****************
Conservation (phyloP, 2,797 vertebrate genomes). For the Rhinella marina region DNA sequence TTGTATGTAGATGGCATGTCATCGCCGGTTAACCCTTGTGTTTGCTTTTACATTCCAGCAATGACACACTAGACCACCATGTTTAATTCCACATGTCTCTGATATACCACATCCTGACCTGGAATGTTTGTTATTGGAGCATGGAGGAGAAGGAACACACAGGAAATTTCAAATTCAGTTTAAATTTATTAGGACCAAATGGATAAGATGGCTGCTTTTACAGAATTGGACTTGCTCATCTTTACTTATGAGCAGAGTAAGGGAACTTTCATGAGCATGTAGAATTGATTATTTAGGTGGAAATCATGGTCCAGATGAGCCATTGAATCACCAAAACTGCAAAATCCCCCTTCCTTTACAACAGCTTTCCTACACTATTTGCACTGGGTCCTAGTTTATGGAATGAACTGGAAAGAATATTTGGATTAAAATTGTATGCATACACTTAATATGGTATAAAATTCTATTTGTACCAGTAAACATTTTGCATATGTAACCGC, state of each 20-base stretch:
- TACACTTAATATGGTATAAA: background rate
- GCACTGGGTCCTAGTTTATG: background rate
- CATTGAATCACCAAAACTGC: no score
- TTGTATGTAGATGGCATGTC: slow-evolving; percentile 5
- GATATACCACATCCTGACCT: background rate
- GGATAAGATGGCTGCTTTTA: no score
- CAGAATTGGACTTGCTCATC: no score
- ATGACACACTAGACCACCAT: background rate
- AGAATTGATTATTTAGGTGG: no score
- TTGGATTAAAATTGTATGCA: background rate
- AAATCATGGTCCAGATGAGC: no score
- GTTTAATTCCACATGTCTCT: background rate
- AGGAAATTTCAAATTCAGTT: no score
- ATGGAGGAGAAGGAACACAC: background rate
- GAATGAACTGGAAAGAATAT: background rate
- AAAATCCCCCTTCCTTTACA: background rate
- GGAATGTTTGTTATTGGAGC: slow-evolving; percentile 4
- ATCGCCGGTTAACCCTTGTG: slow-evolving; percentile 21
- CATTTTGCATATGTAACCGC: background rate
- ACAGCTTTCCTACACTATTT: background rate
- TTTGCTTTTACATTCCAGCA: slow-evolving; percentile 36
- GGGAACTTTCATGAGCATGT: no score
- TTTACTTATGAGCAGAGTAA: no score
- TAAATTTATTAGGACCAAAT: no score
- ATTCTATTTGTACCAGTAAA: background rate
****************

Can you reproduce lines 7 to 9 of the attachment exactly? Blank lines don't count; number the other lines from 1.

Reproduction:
- GGATAAGATGGCTGCTTTTA: no score
- CAGAATTGGACTTGCTCATC: no score
- ATGACACACTAGACCACCAT: background rate